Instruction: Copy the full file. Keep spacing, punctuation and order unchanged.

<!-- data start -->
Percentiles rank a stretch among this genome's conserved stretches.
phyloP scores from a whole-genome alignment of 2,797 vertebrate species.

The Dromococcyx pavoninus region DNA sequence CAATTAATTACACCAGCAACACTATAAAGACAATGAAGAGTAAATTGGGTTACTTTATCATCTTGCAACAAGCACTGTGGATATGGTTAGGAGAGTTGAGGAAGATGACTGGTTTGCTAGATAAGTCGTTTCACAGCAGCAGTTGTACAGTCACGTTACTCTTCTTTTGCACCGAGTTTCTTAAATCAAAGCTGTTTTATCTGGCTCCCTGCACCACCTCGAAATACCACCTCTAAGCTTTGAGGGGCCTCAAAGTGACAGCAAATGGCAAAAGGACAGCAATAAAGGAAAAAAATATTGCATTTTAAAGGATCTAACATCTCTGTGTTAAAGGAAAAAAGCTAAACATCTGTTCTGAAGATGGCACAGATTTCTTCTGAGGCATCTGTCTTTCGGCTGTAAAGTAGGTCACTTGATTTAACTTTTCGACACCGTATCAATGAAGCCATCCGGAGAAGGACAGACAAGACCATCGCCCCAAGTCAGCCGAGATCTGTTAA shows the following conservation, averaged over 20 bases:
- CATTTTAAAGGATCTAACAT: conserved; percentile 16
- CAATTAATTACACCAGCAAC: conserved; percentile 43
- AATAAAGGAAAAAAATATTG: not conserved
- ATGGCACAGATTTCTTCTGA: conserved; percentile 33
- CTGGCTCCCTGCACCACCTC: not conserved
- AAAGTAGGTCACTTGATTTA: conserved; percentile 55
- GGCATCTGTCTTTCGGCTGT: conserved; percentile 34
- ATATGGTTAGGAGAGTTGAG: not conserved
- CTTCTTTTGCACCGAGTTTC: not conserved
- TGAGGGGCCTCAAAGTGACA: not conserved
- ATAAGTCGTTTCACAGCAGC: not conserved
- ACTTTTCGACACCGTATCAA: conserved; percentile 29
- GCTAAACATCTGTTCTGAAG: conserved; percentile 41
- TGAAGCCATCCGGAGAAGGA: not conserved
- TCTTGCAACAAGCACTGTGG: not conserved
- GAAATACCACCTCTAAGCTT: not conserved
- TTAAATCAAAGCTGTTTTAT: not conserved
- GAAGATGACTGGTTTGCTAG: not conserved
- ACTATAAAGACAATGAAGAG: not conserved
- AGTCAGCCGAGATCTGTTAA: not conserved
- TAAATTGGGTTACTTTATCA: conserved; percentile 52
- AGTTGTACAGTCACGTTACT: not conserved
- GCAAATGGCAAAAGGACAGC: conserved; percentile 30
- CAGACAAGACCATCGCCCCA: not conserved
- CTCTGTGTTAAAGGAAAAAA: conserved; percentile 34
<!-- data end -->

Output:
Percentiles rank a stretch among this genome's conserved stretches.
phyloP scores from a whole-genome alignment of 2,797 vertebrate species.

The Dromococcyx pavoninus region DNA sequence CAATTAATTACACCAGCAACACTATAAAGACAATGAAGAGTAAATTGGGTTACTTTATCATCTTGCAACAAGCACTGTGGATATGGTTAGGAGAGTTGAGGAAGATGACTGGTTTGCTAGATAAGTCGTTTCACAGCAGCAGTTGTACAGTCACGTTACTCTTCTTTTGCACCGAGTTTCTTAAATCAAAGCTGTTTTATCTGGCTCCCTGCACCACCTCGAAATACCACCTCTAAGCTTTGAGGGGCCTCAAAGTGACAGCAAATGGCAAAAGGACAGCAATAAAGGAAAAAAATATTGCATTTTAAAGGATCTAACATCTCTGTGTTAAAGGAAAAAAGCTAAACATCTGTTCTGAAGATGGCACAGATTTCTTCTGAGGCATCTGTCTTTCGGCTGTAAAGTAGGTCACTTGATTTAACTTTTCGACACCGTATCAATGAAGCCATCCGGAGAAGGACAGACAAGACCATCGCCCCAAGTCAGCCGAGATCTGTTAA shows the following conservation, averaged over 20 bases:
- CATTTTAAAGGATCTAACAT: conserved; percentile 16
- CAATTAATTACACCAGCAAC: conserved; percentile 43
- AATAAAGGAAAAAAATATTG: not conserved
- ATGGCACAGATTTCTTCTGA: conserved; percentile 33
- CTGGCTCCCTGCACCACCTC: not conserved
- AAAGTAGGTCACTTGATTTA: conserved; percentile 55
- GGCATCTGTCTTTCGGCTGT: conserved; percentile 34
- ATATGGTTAGGAGAGTTGAG: not conserved
- CTTCTTTTGCACCGAGTTTC: not conserved
- TGAGGGGCCTCAAAGTGACA: not conserved
- ATAAGTCGTTTCACAGCAGC: not conserved
- ACTTTTCGACACCGTATCAA: conserved; percentile 29
- GCTAAACATCTGTTCTGAAG: conserved; percentile 41
- TGAAGCCATCCGGAGAAGGA: not conserved
- TCTTGCAACAAGCACTGTGG: not conserved
- GAAATACCACCTCTAAGCTT: not conserved
- TTAAATCAAAGCTGTTTTAT: not conserved
- GAAGATGACTGGTTTGCTAG: not conserved
- ACTATAAAGACAATGAAGAG: not conserved
- AGTCAGCCGAGATCTGTTAA: not conserved
- TAAATTGGGTTACTTTATCA: conserved; percentile 52
- AGTTGTACAGTCACGTTACT: not conserved
- GCAAATGGCAAAAGGACAGC: conserved; percentile 30
- CAGACAAGACCATCGCCCCA: not conserved
- CTCTGTGTTAAAGGAAAAAA: conserved; percentile 34